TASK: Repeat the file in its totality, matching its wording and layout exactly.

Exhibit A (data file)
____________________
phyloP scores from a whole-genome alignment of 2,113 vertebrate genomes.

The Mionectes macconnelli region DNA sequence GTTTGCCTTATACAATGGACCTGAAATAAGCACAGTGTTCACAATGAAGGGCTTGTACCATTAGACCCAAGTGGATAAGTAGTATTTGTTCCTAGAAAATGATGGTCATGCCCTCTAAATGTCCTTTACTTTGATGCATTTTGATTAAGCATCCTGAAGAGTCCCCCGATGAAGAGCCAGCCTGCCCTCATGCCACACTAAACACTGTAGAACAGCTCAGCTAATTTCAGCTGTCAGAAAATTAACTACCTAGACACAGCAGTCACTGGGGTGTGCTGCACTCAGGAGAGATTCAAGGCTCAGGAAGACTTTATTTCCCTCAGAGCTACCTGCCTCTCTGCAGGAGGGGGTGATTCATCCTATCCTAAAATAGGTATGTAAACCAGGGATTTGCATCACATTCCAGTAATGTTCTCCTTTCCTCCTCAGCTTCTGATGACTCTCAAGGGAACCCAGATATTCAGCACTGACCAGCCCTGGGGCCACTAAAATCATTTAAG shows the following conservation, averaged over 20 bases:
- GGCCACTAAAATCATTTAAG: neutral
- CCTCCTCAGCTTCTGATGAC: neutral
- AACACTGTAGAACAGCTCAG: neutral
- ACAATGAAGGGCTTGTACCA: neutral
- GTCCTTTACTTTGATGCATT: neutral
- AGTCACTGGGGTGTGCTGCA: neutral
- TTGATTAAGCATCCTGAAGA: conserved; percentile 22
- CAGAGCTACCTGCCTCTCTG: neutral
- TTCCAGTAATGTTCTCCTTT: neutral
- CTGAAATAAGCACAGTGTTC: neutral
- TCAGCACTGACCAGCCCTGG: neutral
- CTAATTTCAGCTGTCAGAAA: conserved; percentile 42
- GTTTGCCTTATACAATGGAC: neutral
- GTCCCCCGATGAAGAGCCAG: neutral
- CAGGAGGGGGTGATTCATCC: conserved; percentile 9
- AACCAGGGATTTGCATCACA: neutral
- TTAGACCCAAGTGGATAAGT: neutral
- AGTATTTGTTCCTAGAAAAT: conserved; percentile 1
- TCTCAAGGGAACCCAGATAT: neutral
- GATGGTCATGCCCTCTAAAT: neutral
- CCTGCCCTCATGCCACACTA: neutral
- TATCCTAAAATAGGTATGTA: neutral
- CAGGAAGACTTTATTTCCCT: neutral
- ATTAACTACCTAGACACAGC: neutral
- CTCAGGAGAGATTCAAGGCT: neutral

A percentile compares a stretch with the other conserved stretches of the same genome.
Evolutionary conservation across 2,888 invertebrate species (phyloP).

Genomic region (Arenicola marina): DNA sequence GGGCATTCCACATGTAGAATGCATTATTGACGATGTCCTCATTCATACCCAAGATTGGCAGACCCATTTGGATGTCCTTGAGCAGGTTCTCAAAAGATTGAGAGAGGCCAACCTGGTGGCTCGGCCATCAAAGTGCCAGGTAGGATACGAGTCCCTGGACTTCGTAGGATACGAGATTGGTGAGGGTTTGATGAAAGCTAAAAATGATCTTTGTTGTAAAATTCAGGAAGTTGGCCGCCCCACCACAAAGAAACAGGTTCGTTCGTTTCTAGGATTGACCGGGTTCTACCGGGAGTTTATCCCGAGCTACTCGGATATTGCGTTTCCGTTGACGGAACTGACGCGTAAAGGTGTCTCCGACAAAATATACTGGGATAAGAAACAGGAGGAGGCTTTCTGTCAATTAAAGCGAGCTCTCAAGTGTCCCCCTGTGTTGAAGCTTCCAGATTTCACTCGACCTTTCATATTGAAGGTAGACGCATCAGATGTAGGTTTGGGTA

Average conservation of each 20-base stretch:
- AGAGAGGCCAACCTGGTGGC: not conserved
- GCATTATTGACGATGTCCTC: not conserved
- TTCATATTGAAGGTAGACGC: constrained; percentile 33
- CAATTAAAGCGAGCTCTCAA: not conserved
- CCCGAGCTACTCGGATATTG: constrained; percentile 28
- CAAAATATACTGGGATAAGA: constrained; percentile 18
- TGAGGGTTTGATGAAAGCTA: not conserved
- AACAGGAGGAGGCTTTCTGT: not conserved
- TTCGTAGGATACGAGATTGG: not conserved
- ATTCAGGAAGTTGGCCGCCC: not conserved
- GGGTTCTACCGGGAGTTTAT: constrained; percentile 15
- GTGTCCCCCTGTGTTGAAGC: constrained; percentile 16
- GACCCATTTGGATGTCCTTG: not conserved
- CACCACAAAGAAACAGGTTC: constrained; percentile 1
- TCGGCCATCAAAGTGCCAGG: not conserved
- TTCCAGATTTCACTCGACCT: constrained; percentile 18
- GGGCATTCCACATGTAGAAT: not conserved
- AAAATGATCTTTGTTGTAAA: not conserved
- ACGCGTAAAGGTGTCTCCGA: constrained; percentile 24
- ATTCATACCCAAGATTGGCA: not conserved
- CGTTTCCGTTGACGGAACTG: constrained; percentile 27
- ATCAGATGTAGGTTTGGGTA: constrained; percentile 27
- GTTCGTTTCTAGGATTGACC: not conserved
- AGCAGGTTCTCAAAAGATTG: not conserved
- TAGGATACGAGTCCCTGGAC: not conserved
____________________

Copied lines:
phyloP scores from a whole-genome alignment of 2,113 vertebrate genomes.

The Mionectes macconnelli region DNA sequence GTTTGCCTTATACAATGGACCTGAAATAAGCACAGTGTTCACAATGAAGGGCTTGTACCATTAGACCCAAGTGGATAAGTAGTATTTGTTCCTAGAAAATGATGGTCATGCCCTCTAAATGTCCTTTACTTTGATGCATTTTGATTAAGCATCCTGAAGAGTCCCCCGATGAAGAGCCAGCCTGCCCTCATGCCACACTAAACACTGTAGAACAGCTCAGCTAATTTCAGCTGTCAGAAAATTAACTACCTAGACACAGCAGTCACTGGGGTGTGCTGCACTCAGGAGAGATTCAAGGCTCAGGAAGACTTTATTTCCCTCAGAGCTACCTGCCTCTCTGCAGGAGGGGGTGATTCATCCTATCCTAAAATAGGTATGTAAACCAGGGATTTGCATCACATTCCAGTAATGTTCTCCTTTCCTCCTCAGCTTCTGATGACTCTCAAGGGAACCCAGATATTCAGCACTGACCAGCCCTGGGGCCACTAAAATCATTTAAG shows the following conservation, averaged over 20 bases:
- GGCCACTAAAATCATTTAAG: neutral
- CCTCCTCAGCTTCTGATGAC: neutral
- AACACTGTAGAACAGCTCAG: neutral
- ACAATGAAGGGCTTGTACCA: neutral
- GTCCTTTACTTTGATGCATT: neutral
- AGTCACTGGGGTGTGCTGCA: neutral
- TTGATTAAGCATCCTGAAGA: conserved; percentile 22
- CAGAGCTACCTGCCTCTCTG: neutral
- TTCCAGTAATGTTCTCCTTT: neutral
- CTGAAATAAGCACAGTGTTC: neutral
- TCAGCACTGACCAGCCCTGG: neutral
- CTAATTTCAGCTGTCAGAAA: conserved; percentile 42
- GTTTGCCTTATACAATGGAC: neutral
- GTCCCCCGATGAAGAGCCAG: neutral
- CAGGAGGGGGTGATTCATCC: conserved; percentile 9
- AACCAGGGATTTGCATCACA: neutral
- TTAGACCCAAGTGGATAAGT: neutral
- AGTATTTGTTCCTAGAAAAT: conserved; percentile 1
- TCTCAAGGGAACCCAGATAT: neutral
- GATGGTCATGCCCTCTAAAT: neutral
- CCTGCCCTCATGCCACACTA: neutral
- TATCCTAAAATAGGTATGTA: neutral
- CAGGAAGACTTTATTTCCCT: neutral
- ATTAACTACCTAGACACAGC: neutral
- CTCAGGAGAGATTCAAGGCT: neutral

A percentile compares a stretch with the other conserved stretches of the same genome.
Evolutionary conservation across 2,888 invertebrate species (phyloP).

Genomic region (Arenicola marina): DNA sequence GGGCATTCCACATGTAGAATGCATTATTGACGATGTCCTCATTCATACCCAAGATTGGCAGACCCATTTGGATGTCCTTGAGCAGGTTCTCAAAAGATTGAGAGAGGCCAACCTGGTGGCTCGGCCATCAAAGTGCCAGGTAGGATACGAGTCCCTGGACTTCGTAGGATACGAGATTGGTGAGGGTTTGATGAAAGCTAAAAATGATCTTTGTTGTAAAATTCAGGAAGTTGGCCGCCCCACCACAAAGAAACAGGTTCGTTCGTTTCTAGGATTGACCGGGTTCTACCGGGAGTTTATCCCGAGCTACTCGGATATTGCGTTTCCGTTGACGGAACTGACGCGTAAAGGTGTCTCCGACAAAATATACTGGGATAAGAAACAGGAGGAGGCTTTCTGTCAATTAAAGCGAGCTCTCAAGTGTCCCCCTGTGTTGAAGCTTCCAGATTTCACTCGACCTTTCATATTGAAGGTAGACGCATCAGATGTAGGTTTGGGTA

Average conservation of each 20-base stretch:
- AGAGAGGCCAACCTGGTGGC: not conserved
- GCATTATTGACGATGTCCTC: not conserved
- TTCATATTGAAGGTAGACGC: constrained; percentile 33
- CAATTAAAGCGAGCTCTCAA: not conserved
- CCCGAGCTACTCGGATATTG: constrained; percentile 28
- CAAAATATACTGGGATAAGA: constrained; percentile 18
- TGAGGGTTTGATGAAAGCTA: not conserved
- AACAGGAGGAGGCTTTCTGT: not conserved
- TTCGTAGGATACGAGATTGG: not conserved
- ATTCAGGAAGTTGGCCGCCC: not conserved
- GGGTTCTACCGGGAGTTTAT: constrained; percentile 15
- GTGTCCCCCTGTGTTGAAGC: constrained; percentile 16
- GACCCATTTGGATGTCCTTG: not conserved
- CACCACAAAGAAACAGGTTC: constrained; percentile 1
- TCGGCCATCAAAGTGCCAGG: not conserved
- TTCCAGATTTCACTCGACCT: constrained; percentile 18
- GGGCATTCCACATGTAGAAT: not conserved
- AAAATGATCTTTGTTGTAAA: not conserved
- ACGCGTAAAGGTGTCTCCGA: constrained; percentile 24
- ATTCATACCCAAGATTGGCA: not conserved
- CGTTTCCGTTGACGGAACTG: constrained; percentile 27
- ATCAGATGTAGGTTTGGGTA: constrained; percentile 27
- GTTCGTTTCTAGGATTGACC: not conserved
- AGCAGGTTCTCAAAAGATTG: not conserved
- TAGGATACGAGTCCCTGGAC: not conserved